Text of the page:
April 22, 2015

logo11RSF is pleased to announce a new loan to GREEN CREATIVE, a San Francisco Bay Area-based developer and manufacturer of commercial and specification grade LED lighting solutions. RSF financing, in participation with New Resource Bank, will be used to fund working capital needs and build inventory for this ever rapidly growing company.

According to the US Energy Information Administration, lighting accounts for 23% of the commercial sector’s total electricity consumption. As energy demands increase, the energy production required to power buildings will expand the US carbon footprint and weigh heavily on the planet.

Traditional lighting sources such as incandescent and halogen lights contribute to high energy usage and high monthly electric bills. GREEN CREATIVE provides state of the art lighting solutions that reduce carbon footprint and lower electricity, maintenance, and cooling bills. These products generally use 80% less energy than traditional lighting sources. In addition, GREEN CREATIVE lights do not contain Mercury or any other harmful substance.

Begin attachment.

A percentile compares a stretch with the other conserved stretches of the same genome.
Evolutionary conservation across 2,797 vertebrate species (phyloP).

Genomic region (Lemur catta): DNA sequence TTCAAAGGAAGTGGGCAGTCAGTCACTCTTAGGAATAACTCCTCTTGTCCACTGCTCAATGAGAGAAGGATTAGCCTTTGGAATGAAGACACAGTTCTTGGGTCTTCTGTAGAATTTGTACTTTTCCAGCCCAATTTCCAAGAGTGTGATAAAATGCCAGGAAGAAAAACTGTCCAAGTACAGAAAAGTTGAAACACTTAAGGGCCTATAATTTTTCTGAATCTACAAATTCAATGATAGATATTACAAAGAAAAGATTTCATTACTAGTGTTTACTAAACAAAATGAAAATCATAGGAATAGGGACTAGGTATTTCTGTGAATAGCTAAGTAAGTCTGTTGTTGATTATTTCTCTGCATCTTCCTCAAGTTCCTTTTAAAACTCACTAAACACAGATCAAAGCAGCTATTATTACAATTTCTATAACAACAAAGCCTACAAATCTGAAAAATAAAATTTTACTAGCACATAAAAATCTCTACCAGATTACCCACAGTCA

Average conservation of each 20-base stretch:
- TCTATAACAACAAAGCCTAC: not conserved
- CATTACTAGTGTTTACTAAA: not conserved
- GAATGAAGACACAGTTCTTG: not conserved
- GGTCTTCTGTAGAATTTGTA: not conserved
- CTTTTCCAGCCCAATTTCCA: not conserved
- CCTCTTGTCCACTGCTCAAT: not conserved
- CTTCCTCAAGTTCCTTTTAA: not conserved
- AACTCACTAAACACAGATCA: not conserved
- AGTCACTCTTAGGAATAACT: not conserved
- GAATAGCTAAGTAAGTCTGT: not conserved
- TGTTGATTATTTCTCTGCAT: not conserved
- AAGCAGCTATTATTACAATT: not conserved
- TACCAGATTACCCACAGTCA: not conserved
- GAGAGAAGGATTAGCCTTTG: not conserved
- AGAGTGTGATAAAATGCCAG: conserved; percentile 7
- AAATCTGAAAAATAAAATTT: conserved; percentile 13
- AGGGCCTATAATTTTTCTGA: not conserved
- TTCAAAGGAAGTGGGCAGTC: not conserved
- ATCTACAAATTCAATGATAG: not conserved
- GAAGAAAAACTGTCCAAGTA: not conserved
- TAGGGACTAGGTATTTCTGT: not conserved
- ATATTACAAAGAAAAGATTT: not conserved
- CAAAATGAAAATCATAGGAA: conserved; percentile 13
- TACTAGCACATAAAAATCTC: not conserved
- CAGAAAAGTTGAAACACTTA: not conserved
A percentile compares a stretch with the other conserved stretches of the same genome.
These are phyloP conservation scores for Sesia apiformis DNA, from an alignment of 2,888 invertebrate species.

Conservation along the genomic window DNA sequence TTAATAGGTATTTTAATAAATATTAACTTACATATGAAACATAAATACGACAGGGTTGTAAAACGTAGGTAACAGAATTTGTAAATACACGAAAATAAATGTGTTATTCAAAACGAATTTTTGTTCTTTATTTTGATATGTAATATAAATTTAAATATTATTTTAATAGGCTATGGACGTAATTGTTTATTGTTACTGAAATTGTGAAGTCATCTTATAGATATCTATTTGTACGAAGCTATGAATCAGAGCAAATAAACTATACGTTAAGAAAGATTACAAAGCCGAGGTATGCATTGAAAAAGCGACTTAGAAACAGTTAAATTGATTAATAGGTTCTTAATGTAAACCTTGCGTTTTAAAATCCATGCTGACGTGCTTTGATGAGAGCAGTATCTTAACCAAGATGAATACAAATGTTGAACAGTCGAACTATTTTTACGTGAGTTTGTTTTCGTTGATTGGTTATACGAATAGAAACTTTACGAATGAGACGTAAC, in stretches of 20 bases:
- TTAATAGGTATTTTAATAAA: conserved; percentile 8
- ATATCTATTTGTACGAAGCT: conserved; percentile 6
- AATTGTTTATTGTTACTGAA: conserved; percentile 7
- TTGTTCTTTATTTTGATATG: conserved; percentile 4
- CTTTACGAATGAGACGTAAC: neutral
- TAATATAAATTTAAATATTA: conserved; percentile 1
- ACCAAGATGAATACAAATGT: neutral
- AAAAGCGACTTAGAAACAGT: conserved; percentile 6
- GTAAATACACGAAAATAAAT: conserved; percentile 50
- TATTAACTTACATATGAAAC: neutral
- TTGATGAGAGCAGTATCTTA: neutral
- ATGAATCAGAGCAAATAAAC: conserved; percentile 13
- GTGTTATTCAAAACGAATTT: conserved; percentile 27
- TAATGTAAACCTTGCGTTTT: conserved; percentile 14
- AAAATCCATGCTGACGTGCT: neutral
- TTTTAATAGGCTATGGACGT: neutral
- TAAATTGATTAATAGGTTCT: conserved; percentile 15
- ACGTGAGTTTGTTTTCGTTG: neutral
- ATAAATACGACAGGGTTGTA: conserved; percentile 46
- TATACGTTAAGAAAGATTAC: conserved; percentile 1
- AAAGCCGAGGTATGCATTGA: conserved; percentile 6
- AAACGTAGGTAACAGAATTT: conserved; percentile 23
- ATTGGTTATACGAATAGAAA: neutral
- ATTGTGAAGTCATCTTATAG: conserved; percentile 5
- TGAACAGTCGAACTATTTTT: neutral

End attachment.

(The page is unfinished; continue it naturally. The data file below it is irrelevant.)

“RSF is pleased to extend a loan to GREEN CREATIVE and work with a values aligned partner like New Resource Bank,” says Mike Gabriel, RSF Lending Manager. “Together we are helping businesses and building owners save money on electricity bills and accelerating a path to a low carbon future.”

“Securing additional financing allows GREEN CREATIVE to continue innovating and answering the fast growing demand for its products,” says GREEN CREATIVE Principal and Co-Founder, Cole Zucker. “Having financial partners whose long-term social and environmental goals are in line with GREEN CREATIVE’s core beliefs and values means a lot to us.”